Academia, Campus, News

MET program puts it on the tablet

Boston University students are passing notes, avoiding the chalkboard and staring intently at their computer screens – and in at least one class, it’s all at the instructor’s request.
Metropolitan College has begun to use tablet PCs in a math class after it received an $80,000 grant from Hewlett-Packard.
The tablets allow students to sketch notes on a screen with digital pens and send problems to their professor’s tablet. The added technology has gotten students more involved in class, science and engineering program Chairwoman Carla Romney said.
‘It’s very student-directed, with my oversight,’ Romney, who is also the School of Medicine assistant dean, said. ‘It’s a student-to-student teaching method.’
After meeting MET Dean Jay Halfond with her proposal to request a grant from HP, Romney worked closely with nine students who had taken the College Math and Trigonometry course over the past three years to develop the tablet PC version of the course.
MET matched the HP grant with ‘surplus funds’ to transform a room in the Peter Fuller Building into a tablet PC lab, Halfond said in an email.
In class last Thursday, Romney worked through example problems on her personal tablet, while the PowerPoint projection at the front of the classroom transcribed her work onto the master slide and students’ personal tablets.
As Romney moved onto the next slide, the students tried the problem on their own. They wrote their work onto their tablets and instantly sent their answer to the professor’s master tablet, which allows her to anonymously put student’s work onto the PowerPoint at the front of the classroom.
‘What I’m seeing is engagement has been much higher,’ Romney said. ‘You know you’re sending it in. You know your work is getting looked at. Peers critique each other’s work anonymously. The best way to learn math is to learn from the mistakes that others make.’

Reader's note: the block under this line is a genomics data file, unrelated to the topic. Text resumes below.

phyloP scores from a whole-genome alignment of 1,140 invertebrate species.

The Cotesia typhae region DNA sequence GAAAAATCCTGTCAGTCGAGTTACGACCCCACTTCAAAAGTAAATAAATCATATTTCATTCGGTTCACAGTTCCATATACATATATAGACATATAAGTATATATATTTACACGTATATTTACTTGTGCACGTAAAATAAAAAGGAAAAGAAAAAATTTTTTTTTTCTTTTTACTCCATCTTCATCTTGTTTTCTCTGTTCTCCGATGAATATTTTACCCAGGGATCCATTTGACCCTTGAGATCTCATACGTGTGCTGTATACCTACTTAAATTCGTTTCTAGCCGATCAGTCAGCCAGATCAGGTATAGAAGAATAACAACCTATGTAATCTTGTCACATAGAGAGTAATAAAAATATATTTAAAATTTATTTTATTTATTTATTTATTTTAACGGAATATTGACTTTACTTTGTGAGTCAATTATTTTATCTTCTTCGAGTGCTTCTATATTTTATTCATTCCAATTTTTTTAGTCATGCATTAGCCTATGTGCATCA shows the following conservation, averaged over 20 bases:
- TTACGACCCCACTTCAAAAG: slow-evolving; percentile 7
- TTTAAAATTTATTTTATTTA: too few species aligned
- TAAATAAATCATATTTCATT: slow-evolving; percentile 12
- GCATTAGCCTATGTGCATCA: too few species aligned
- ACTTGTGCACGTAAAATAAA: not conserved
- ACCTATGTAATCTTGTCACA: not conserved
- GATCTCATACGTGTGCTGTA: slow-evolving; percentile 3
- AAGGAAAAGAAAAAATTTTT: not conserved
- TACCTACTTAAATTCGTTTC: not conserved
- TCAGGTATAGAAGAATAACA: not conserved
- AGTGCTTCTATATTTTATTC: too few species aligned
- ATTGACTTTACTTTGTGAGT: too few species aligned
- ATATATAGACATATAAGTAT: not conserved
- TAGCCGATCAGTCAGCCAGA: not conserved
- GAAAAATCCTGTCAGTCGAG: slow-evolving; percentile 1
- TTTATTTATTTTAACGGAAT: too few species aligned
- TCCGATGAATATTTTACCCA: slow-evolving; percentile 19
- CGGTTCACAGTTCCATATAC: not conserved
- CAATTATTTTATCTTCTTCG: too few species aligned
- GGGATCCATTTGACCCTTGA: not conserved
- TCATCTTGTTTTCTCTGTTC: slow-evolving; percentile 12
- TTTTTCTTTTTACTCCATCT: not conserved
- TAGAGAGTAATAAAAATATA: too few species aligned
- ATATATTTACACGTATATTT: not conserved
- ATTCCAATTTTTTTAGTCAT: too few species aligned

The interactive method only requires students to bring in a flash drive to class instead of heavy notebooks. Students simply plug the flash drives into their personal tablets to save their notes, the professor’s notes and class examples, Romney said.’
Students can access the PowerPoint slides online through the CourseInfo website and watch them in realtime with audio recordings of Romney’s lecture and class input.
‘The interactivity that may otherwise get lost remains,’ MET Associate Dean Stoyanka Zlateva said. ‘In a conventional classroom, one part is the professor, one part the student. Sometimes they get together; sometimes they don’t.’
MET freshman Chris Hernandez said the PC tablets contribute to his learning experience.
‘You see the way the other people go about the problem,’ Hernandez said. ‘You can see different ways of doing the problem. It’s good in that sense. Everyone does the problem; she doesn’t have to go around and help just one person.’
MET freshman Jennifer Villegas said she thinks the method not only enhances her learning, but additionally keeps her engaged in class activities.
‘It’s not like pencil and paper, which is very boring and makes you fall asleep taking notes from the board,’ she said. ‘It’s definitely a new experience, and it has made me get more information and learn more through doing problems interactively with other peers.’

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